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To make Gaussian blurring a 2d image faster, I know that you can do one axis and then the other.

I'm wondering though, if I did two Gaussian blurs of size $N$, would that be the same mathematically as doing one Gaussian blur of size $2N$?

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Yes, applying two Gaussian blurs is equivalent to doing one Gaussian blur, but with a slightly different size calculation.

Applying a Gaussian blur to an image means doing a convolution of the Gaussian with the image. Convolution is associative: Applying two Gaussian blurs to an image is equivalent to convolving the two Gaussians with each other, and convolving the resulting function with the image.

As it happens, the convolution of two Gaussians with each other is another Gaussian, whose variance is the sum of variances of the two original Gaussians. A Gaussian of N pixel width has variance $N^2$; applying it twice is equivalent to a Gaussian with variance $2\cdot N^2$, which corresponds to a width of $\sqrt{2}\cdot N$ pixels.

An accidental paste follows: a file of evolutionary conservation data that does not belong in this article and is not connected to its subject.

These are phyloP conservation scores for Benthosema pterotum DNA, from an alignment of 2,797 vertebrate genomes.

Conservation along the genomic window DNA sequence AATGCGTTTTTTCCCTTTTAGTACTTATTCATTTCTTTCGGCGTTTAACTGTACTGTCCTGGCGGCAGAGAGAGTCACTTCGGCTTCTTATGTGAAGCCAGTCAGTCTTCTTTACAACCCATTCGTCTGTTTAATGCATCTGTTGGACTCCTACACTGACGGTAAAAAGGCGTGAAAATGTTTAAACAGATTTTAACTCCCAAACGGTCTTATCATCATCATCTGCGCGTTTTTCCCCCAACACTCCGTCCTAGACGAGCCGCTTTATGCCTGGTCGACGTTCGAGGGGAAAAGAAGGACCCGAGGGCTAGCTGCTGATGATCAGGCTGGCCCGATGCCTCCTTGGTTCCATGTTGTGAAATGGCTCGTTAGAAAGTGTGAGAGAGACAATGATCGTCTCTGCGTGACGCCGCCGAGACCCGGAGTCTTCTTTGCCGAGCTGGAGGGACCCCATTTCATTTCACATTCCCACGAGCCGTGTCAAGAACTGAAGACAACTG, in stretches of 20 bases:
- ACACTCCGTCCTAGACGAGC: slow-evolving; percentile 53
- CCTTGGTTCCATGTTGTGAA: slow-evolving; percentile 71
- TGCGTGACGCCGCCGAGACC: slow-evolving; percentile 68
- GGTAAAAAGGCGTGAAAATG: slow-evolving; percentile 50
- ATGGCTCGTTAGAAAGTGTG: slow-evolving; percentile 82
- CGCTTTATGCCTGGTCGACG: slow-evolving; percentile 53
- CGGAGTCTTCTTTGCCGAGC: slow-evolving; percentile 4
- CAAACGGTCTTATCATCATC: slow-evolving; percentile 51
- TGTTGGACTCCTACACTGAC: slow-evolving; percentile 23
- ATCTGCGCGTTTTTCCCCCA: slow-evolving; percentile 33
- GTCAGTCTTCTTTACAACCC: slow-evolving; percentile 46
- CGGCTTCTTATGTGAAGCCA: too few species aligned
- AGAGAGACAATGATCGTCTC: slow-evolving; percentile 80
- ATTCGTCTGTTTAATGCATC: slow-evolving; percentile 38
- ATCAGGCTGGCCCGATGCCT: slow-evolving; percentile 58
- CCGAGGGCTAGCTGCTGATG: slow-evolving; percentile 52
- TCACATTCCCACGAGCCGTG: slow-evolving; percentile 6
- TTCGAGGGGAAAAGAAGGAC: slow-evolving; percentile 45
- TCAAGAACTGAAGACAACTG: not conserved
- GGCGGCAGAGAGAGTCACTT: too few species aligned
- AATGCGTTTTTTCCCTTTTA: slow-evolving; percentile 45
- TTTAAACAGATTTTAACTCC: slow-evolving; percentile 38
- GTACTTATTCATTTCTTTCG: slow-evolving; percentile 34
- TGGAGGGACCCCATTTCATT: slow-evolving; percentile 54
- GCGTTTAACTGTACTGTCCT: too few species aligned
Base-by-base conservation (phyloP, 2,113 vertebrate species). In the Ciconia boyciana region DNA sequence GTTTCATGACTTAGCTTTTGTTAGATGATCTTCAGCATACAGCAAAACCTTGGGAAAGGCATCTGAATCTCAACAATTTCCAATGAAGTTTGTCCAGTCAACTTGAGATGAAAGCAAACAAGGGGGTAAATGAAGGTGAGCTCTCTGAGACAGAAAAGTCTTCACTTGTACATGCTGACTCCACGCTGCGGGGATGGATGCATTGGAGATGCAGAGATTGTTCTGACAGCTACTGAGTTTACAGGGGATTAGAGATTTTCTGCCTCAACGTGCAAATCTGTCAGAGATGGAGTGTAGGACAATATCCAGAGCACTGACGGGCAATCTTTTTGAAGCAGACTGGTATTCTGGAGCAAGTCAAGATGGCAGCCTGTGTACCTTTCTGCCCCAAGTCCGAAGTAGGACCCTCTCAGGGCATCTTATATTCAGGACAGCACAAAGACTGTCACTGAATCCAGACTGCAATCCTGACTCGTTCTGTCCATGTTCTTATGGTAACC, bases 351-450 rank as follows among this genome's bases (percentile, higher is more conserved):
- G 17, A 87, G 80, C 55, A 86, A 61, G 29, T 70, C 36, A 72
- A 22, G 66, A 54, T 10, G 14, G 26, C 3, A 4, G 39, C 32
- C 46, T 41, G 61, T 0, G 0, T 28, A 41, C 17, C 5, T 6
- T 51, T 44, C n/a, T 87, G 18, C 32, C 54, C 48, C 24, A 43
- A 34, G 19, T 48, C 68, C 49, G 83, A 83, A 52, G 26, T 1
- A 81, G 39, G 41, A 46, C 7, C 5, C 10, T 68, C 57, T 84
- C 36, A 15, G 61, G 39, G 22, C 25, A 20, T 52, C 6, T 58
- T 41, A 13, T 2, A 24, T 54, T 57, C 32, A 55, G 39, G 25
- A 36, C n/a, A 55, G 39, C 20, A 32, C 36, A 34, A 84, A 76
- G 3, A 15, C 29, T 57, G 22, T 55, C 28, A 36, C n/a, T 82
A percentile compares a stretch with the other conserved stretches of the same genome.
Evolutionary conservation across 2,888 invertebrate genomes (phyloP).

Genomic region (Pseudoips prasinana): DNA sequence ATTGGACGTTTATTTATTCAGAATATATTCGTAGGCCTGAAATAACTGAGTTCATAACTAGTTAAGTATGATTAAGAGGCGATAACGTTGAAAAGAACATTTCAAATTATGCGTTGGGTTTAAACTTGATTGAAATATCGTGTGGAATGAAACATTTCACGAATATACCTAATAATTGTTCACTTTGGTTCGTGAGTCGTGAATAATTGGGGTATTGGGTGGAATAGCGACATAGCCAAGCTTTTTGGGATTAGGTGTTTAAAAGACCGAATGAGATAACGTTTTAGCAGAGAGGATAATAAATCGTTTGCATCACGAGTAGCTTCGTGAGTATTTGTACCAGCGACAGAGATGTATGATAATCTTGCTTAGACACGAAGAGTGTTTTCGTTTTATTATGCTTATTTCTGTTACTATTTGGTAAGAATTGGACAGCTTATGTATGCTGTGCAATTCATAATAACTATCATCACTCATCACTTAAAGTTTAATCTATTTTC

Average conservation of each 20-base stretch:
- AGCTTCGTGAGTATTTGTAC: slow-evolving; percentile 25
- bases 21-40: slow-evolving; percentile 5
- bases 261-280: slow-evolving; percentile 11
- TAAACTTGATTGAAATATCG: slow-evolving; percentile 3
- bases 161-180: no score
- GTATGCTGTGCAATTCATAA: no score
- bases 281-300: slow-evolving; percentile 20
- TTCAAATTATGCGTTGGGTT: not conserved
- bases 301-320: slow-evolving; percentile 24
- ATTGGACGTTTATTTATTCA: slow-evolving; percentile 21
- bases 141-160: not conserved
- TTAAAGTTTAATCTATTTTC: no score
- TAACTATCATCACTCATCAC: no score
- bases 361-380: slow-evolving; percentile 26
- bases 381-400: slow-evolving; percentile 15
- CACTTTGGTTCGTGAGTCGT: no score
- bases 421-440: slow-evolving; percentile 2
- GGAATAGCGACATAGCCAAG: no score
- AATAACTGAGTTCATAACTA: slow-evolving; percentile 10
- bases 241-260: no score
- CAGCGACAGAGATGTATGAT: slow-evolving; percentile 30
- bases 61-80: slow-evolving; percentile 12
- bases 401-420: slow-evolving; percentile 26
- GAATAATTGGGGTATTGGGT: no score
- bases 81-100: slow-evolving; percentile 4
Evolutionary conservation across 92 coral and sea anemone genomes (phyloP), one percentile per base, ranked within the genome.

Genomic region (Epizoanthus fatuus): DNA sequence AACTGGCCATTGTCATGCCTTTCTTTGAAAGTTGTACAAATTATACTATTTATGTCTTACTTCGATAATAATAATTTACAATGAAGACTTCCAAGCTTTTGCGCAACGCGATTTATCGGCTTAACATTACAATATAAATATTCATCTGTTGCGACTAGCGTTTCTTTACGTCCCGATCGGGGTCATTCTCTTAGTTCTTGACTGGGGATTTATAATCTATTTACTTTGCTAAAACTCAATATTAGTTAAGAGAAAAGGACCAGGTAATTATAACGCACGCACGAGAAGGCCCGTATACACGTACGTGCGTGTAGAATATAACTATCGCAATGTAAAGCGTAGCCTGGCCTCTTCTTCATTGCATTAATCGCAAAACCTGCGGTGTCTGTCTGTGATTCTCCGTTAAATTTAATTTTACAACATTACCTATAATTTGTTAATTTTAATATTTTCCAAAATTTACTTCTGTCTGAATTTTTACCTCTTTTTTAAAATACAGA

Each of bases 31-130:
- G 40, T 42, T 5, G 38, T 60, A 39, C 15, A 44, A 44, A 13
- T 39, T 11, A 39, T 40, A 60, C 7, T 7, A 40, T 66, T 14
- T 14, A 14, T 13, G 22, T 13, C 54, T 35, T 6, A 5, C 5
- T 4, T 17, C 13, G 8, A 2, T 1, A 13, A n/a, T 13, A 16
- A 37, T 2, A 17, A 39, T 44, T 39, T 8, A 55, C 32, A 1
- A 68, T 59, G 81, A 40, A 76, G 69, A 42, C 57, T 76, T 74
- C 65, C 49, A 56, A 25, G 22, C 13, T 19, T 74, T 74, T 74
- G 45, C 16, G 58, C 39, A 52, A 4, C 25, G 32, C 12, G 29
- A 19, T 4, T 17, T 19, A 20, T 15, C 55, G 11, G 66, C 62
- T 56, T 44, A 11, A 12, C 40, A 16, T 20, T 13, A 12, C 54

In the same vein, applying a Gaussian of width $2\cdot N$ is equivalent to applying a Gaussian of width $N$ four times.

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  • $\begingroup$ Does this mean that applying a Gaussian blur 4 times would give twice the size, as required? $\endgroup$ – trichoplax Aug 15 '15 at 20:08
  • $\begingroup$ Yes, absolutely! $\endgroup$ – Benedikt Bitterli Aug 15 '15 at 20:12
  • $\begingroup$ That covers the question entirely then - would it be worth mentioning how to get twice the size in the question so we can tidy away the comments? $\endgroup$ – trichoplax Aug 15 '15 at 20:19
  • $\begingroup$ If it takes 4 to double the size, what size would 3 represent? $\endgroup$ – Alan Wolfe Aug 16 '15 at 1:01
  • $\begingroup$ I found the answer is N*sqrt(3). It turns out that the total Blur amount of multiple blurs is equal to the square root of the sum of the sizes squared. Wikipedia says that: en.wikipedia.org/wiki/Gaussian_blur $\endgroup$ – Alan Wolfe Aug 16 '15 at 1:08

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